Dubai in the UAE has become one of the most attractive economic hubs in the Gulf region. It boasts strong infrastructure and a flourishing economy, and has invested heavily in tourism and aviation to position itself as a major player globally.
Now, it seems some of the UAE’s Gulf neighbours are seeking to emulate the massive success. Under Saudi Crown Prince Mohammed bin Salman, the Kingdom’s focus on improving tourism and aviation sectors has been prominent, according to Business Insider.
Dubai was relatively late in joining the oil game. But it currently leads in economic diversification.
The entire region is in the midst of a difficult transition away from fossil fuels. Dubai first struck oil in 1966, but the capital Abu Dhabi had already found it eight years earlier. Two decades before that, Saudi Arabia discovered the largest source of petroleum on the planet.
Dubai is relatively late in joining the oil game. But it has already left other countries to catch up as they diversify their economies. Oil production used to account for 50% of Dubai’s GDP. The figure has now reduced to less than 1%, as per Bloomberg. It’s 40% for Saudi Arabia.
The UAE owes a major portion of its economic success to international travel. Over the past 25 years, Dubai has made significant progress in attracting foreign visitors, loosening rules around alcohol and investing in world-class infrastructure.
The development has paid off abundantly. Dubai was the second-most visited city in the world last year, according to CNN. No other city in the Middle East even made it to the top 20. Dubai has nine 5-star hotels, compared to two in Qatar and Saudi Arabia, as per Forbes.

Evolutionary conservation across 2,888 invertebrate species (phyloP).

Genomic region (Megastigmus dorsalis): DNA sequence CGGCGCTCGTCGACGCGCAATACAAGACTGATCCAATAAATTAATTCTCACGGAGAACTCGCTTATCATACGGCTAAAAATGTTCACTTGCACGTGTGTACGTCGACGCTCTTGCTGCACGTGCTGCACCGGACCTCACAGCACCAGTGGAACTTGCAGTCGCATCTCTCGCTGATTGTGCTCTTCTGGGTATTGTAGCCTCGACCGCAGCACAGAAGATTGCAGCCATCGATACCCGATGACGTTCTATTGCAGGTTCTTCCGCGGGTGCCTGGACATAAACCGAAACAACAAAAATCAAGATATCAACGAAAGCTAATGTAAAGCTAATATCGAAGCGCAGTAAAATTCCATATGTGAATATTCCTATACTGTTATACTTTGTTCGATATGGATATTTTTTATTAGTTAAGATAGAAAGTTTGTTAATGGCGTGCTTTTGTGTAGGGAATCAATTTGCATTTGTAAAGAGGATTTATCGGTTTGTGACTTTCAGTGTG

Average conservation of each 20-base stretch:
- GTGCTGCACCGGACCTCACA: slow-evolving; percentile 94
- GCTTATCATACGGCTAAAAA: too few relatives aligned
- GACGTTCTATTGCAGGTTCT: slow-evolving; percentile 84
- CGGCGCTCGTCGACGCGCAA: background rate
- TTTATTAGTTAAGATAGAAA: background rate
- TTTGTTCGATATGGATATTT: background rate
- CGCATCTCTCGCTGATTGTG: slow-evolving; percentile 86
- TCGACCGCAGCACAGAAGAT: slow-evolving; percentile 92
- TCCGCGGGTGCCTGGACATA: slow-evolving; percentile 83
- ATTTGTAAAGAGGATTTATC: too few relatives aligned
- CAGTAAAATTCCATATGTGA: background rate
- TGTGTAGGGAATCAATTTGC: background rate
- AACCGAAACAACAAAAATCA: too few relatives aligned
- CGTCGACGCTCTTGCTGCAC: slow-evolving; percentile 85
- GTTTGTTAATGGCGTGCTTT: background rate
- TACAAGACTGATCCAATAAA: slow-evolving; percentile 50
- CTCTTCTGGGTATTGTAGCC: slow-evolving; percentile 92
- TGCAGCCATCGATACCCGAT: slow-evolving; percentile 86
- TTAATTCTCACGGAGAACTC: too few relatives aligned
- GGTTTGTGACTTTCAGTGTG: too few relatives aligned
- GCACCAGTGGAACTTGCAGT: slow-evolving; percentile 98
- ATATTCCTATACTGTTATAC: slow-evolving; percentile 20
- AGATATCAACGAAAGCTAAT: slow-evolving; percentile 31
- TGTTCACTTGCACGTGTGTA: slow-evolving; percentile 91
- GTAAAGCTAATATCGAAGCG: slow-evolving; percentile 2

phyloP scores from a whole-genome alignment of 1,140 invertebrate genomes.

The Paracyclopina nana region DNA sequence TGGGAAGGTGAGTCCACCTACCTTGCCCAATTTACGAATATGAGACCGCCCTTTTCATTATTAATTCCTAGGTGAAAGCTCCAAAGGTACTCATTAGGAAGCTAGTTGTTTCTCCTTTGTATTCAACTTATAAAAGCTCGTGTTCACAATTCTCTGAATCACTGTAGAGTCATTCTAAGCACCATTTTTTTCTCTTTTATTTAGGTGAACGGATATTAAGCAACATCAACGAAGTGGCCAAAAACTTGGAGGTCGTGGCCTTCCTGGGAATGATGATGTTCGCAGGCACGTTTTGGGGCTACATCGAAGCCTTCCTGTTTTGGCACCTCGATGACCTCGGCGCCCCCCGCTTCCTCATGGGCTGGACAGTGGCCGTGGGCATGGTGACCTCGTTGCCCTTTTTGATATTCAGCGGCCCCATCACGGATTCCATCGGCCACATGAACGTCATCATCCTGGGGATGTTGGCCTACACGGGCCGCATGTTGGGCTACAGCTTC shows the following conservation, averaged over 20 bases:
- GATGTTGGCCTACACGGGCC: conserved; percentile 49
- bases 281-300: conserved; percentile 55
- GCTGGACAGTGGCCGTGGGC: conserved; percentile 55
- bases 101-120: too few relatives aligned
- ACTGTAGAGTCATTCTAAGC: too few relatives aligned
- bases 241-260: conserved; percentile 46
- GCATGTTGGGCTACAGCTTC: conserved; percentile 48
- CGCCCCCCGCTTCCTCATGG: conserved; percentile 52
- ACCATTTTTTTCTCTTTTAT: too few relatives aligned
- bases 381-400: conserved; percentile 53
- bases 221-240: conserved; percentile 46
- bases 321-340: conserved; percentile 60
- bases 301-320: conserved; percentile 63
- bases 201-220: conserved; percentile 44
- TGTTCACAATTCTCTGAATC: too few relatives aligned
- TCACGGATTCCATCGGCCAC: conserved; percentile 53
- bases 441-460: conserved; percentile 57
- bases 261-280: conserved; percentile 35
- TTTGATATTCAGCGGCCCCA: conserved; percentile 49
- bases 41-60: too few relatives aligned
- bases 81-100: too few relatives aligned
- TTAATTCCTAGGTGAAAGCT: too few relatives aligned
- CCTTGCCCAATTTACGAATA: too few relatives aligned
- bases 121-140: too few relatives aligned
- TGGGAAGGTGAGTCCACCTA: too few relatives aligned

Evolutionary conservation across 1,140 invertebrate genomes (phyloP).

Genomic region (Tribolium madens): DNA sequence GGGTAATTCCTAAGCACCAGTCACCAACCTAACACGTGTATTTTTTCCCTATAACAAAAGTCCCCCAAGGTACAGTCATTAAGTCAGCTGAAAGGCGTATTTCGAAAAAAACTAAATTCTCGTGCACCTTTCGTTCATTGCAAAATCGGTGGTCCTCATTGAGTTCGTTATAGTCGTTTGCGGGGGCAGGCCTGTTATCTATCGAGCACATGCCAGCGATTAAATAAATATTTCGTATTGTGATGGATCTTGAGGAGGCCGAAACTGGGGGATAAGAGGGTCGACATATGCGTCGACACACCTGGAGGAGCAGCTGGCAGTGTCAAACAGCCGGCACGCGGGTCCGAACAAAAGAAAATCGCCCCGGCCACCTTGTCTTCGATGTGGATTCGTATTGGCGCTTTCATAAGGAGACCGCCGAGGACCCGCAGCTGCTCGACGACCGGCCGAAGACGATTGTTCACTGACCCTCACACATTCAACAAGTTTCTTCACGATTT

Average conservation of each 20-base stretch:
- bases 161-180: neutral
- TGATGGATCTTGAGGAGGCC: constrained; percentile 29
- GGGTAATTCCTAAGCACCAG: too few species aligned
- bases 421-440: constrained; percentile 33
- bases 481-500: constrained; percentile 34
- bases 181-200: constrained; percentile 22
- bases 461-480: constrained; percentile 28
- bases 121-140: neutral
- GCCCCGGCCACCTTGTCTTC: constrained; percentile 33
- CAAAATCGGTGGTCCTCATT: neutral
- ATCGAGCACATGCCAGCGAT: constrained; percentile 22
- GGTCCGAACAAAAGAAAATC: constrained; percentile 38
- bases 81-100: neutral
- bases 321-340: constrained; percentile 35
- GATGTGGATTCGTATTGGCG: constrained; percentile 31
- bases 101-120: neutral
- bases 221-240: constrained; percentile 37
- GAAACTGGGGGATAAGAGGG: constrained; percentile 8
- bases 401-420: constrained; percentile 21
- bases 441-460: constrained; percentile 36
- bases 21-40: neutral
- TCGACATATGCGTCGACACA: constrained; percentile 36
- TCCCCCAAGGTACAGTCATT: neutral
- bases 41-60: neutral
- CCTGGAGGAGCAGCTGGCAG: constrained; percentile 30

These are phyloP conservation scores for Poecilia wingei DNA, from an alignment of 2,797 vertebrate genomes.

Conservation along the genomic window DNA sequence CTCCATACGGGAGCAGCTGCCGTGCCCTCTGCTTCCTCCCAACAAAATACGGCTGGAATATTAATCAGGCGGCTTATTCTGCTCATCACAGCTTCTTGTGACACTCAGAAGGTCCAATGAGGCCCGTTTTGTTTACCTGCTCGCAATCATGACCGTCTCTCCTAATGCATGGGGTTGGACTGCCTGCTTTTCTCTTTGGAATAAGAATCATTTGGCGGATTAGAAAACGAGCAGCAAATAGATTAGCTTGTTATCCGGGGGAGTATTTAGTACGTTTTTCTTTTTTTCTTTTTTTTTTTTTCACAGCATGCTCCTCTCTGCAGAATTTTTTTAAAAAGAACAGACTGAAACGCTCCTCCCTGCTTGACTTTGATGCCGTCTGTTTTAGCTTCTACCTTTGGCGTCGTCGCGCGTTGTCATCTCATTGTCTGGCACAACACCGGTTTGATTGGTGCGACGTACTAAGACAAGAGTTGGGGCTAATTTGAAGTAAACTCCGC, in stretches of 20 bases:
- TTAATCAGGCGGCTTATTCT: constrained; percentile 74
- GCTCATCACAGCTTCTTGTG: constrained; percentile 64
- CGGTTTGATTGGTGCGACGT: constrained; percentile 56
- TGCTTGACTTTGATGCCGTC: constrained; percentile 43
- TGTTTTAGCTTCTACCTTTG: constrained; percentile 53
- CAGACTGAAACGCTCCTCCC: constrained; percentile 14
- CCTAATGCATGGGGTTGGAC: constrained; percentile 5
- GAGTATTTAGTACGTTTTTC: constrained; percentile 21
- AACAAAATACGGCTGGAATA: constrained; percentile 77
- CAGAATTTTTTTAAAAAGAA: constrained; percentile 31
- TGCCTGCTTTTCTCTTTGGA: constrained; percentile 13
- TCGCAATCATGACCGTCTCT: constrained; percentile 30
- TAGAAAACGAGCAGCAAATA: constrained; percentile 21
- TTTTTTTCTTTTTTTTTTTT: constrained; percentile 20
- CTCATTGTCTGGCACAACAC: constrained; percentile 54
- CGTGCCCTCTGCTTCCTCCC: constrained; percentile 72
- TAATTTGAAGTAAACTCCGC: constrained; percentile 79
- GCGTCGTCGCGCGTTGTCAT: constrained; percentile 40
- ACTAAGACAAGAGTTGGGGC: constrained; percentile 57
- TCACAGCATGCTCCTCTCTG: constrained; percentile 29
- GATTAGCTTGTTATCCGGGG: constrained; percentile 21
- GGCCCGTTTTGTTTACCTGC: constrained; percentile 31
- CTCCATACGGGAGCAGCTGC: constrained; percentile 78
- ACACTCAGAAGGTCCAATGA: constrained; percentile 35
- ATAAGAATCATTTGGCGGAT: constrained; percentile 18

Riyadh seeks to improve the country’s progress on international travel, aiming to attract 100-150 million visitors by the end of the decade. But the Kingdom is still facing significant challenges when it comes to global branding. Dubai has a staggering 25-year headstart.
Saudi Arabia’s increasing focus on Riyadh Air and megaprojects like Neom
The competition is perhaps the most notable in the aviation sector. Middle Eastern airlines are famous for offering some of the best business-class products. UAE’s Emirates has top amenities such as a shower for business-class passengers.
The airline remains the most popular one in the region by passenger volume and revenue, attracting $32.6 billion in the 2022/2023 financial year. But the contest is close as Qatar Airways reported $20.9 billion in the same period.
Founded in 1945, the flag carrier Saudia has never been as luxurious as other Middle Eastern carriers, reported Business Insider. Riyadh Air first showed off its distinct brand with a lavish purple livery at last year’s Paris Air Show. Its first flight is planned for 2025.
Nonetheless, Qatar has been quite explicit that it doesn’t want to be another Dubai. “The Qatar model is much more niche in the sense of going for specific events and more high travel,” said Kristian Coates Ulrichsen from Baker Institute for Public Policy told the agency.
If Saudi Arabia wants to become a popular hub, Riyadh Air cannot be its only focus. Ambitious projects like Neom must also attract visitors. The megaprojects and the new airline both need to be successful for the Kingdom to catch up as a tourism destination.
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